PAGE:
It needed one thing: a CD. Which one? Which songs would the double-thick walls listen to first? Digging through my stash in the Prius, I found it. Actually I found them both. Two precious CDs. I nervously loaded them into the changer. Selected CD5. Touched ”play”. So quietly they began, those strings, I wondered if the yoga loft walls were whispering. Louder now, I thrilled to the recognition: Requiem, my dear friend, Doug Weatherhead’s, amazing creation, sung by our church’s (well-augmented) choir. I don’t know why but I collapsed, there on the floor before the little stereo. Were my tears joy or sadness or just the surprising explosion of life? No matter. There it was. And there I was. Of course, I had to call Doug to tell him. Over so soon, too soon it seemed, then click! Oh yeah, another CD. Songs of the Corridor, by my dear brother, Steve Larsen. Seven years ago, inspired by the very first version of my soon-to-be-finished novel, he recorded a dozen songs capturing his take on the book. I sang along, harmonizing with Steve, like I did all throughout our childhood years, conjuring up the best of memories. And the double-thick yoga loft walls listened to it all. Doug. Steve. Me. The connection. The great connection. That’s what I invited up into the yoga loft. That’s what the House the Land Built is all about.
Shopping---a sport I’ve never really enjoyed much, save only a very few shops, like Clancey’s Meats and Butter Bakery, of South Minneapolis---is slowly carving away at my soul here in the deep southeast of Minnesota. Needing to keep the construction beast fed, we drove (again) to Rochester, surprisingly unimaginative for a doctor/engineer city of 100,000. After two hours at Pier One (Linda says we were shopping for ideas), Hiller’s Flooring America (carpet for stairway) and Lowe’s (LED bulb, coat hooks, toilet seat), I’d almost forgotten why I was buying any of those items. Still, we needed a mattress. Oh boy, what could be more exciting? Exhausted, tempted to go home, we pushed on. The greater sin is to have to drive all the way back. In Minneapolis, we could have a found a store featuring many eco-friendly mattress options: organic, wool, real rubber. Not out here. But our disappointing experience with the Natural Built Home Store in Minneapolis taught us something: a good product is one thing, good service quite another. While product availability has challenged us throughout this entire build, the quality of service is not only good, but sometimes even heartwarming. Or, as yesterday proved, quirkily delightful. We found Rest Assured, where they not only sell mattresses but make them, right there in the box room of their shop. As he would have in any mattress store, our rep, Eric, invited us to lie down upon one mattress after the next, working our way up in comfort (and $). But unlike the Slumberlands of the world, Eric could really explain the differences between each bed. Why? Become when he’s not selling, he’s making beds. And when he invited us to tour the shop, I jumped. Ever since watching the black-and-white Industry on Parade as a boy, I’ve loved to see the secrets about how stuff is made.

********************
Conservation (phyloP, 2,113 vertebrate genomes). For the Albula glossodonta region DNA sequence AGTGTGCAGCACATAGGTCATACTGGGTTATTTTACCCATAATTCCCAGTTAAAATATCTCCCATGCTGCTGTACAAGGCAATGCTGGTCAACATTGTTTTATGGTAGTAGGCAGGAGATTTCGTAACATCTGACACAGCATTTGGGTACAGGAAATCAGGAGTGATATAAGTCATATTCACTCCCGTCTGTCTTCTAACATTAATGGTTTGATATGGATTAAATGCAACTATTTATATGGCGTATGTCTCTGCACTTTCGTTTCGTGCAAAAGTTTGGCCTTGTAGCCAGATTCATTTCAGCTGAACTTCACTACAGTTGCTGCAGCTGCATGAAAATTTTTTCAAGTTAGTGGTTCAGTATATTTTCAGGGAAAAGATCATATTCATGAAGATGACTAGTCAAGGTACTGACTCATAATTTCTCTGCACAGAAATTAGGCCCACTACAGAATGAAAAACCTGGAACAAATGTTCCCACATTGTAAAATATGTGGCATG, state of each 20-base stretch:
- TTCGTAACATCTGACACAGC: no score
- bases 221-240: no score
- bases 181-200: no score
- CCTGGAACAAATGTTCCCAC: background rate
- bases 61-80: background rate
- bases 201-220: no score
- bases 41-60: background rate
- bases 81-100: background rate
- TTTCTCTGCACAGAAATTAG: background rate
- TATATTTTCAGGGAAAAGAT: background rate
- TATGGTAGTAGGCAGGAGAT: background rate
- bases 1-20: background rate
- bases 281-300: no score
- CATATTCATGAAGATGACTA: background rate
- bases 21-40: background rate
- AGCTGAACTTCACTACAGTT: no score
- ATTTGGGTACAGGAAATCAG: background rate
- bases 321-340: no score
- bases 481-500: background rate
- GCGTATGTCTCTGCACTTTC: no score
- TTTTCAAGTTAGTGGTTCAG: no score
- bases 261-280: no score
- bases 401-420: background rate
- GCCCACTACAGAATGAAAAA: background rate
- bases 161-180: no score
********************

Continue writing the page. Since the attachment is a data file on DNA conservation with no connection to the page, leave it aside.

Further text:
Even more, I love to ask the workers questions.
“Who makes the beds?” I asked Brendan, hard at working filling a hotel order.
“We do,” said Brendan.
“Everyone that works here.”
“Every step in the process?”
He shrugged yes. So did the workers standing near. Wow! On the way home I told Linda that I couldn’t help but look for signs of good or bad quality. Though everything wasn’t perfect, Rest Assured does one thing, perhaps the most important thing impacting quality, that you’ll never get at Slumberland. Everyone understands why they’re doing what they’re doing. When I’m a cog somewhere amidst a mile-long value stream, it’s hard, almost impossible, to understand how my work impacts others. Transparency! In the House the Land Built, that’s the one principle to which we keep returning. So one day (very soon I hope), when you come and sleep on your Murphy bed, and you awaken, a little sore from splitting wood, perhaps you’ll feel Brendan’s fingers gently massaging you back into your slumber.